The effect of the alternative minimum tax on corporate tax burdens

Thomas C. Omer, David A. Ziebart

Research output: Contribution to journalArticlepeer-review

1 Scopus citations


The Tax Reform Act of 1986 revised the corporate alternative minimum tax (AMT) and explicitly linked corporate taxation to financial accounting "Book Income". Congress added the book income adjustment (although temporarily) to eliminate highly publicized instances in which corporations with substantial book income paid no tax. The intent of this study is to assess the incidence of the AMT and the industry groups expected to pay additional taxes under the new law. Our results indicate that while corporate taxes paid increased after implementation of the law, the incidence of the new law did not necessarily fall on those firms expected to pay the new tax. Firms with increased tax burdens did not necessarily incur lower tax burdens prior to the implementation of the new AMT, nor were they the most profitable. Consequently, the potential negative impact of this new law may have overshadowed its expected revenue generation and corrective benefits.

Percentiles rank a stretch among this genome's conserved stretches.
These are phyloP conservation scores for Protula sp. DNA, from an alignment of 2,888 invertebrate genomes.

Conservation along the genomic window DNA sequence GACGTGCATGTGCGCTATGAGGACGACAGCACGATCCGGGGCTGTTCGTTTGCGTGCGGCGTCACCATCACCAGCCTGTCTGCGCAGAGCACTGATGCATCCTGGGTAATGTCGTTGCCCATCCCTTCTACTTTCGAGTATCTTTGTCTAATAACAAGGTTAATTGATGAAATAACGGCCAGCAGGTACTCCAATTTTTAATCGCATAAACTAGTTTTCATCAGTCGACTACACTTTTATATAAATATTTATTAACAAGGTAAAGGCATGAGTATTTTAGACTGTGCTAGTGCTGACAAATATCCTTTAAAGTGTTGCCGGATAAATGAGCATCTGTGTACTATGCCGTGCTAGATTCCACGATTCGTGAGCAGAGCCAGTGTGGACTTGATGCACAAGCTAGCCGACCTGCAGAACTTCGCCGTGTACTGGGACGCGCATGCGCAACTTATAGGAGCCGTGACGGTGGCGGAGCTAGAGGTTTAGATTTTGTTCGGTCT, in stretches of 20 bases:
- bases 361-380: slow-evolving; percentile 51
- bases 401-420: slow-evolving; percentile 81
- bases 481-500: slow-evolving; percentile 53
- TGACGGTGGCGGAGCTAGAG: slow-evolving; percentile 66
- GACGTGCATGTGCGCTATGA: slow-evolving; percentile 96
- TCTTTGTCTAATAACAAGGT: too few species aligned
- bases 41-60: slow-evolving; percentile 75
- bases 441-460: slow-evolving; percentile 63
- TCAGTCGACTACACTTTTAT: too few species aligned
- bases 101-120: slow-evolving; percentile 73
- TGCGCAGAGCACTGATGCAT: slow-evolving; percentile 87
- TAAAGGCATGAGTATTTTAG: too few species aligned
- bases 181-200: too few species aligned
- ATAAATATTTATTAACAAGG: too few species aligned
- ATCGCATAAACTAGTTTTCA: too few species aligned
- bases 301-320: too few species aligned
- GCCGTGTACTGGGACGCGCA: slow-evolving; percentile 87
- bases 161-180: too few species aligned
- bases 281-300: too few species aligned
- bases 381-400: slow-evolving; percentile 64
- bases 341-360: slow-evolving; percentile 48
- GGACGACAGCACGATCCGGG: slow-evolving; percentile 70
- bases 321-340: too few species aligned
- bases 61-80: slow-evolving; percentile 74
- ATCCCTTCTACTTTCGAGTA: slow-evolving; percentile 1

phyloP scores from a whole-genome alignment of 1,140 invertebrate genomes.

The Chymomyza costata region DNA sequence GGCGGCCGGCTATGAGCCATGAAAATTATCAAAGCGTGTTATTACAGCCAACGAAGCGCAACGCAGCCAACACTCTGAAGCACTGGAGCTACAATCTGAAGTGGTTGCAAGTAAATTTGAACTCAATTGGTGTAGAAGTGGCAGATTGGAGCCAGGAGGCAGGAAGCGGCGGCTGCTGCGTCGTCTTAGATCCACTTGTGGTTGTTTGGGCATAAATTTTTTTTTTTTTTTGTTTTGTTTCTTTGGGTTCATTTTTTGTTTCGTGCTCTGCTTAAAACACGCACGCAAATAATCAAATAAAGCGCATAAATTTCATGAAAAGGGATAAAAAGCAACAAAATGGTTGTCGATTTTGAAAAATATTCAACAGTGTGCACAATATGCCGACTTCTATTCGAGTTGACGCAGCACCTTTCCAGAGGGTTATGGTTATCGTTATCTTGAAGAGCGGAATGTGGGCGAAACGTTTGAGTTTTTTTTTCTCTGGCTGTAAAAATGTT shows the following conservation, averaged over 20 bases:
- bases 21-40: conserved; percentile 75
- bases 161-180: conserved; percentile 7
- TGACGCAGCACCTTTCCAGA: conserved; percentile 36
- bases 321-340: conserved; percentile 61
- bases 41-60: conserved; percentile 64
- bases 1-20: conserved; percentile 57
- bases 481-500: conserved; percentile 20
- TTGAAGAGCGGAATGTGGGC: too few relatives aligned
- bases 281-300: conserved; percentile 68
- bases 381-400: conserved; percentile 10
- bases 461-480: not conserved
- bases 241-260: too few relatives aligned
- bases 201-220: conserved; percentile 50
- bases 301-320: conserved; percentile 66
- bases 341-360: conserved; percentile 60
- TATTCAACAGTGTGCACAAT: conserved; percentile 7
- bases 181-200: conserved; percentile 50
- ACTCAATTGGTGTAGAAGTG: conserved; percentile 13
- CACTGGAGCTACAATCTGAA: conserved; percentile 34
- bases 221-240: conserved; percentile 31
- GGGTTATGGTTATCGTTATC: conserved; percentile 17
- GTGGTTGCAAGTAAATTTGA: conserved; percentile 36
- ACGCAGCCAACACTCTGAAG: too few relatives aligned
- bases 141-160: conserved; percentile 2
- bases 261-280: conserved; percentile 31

Original languageEnglish
Pages (from-to)123-139
Number of pages17
JournalQuarterly Review of Economics and Finance
Issue number2
StatePublished - 1993

ASJC Scopus subject areas

  • Finance
  • Economics and Econometrics


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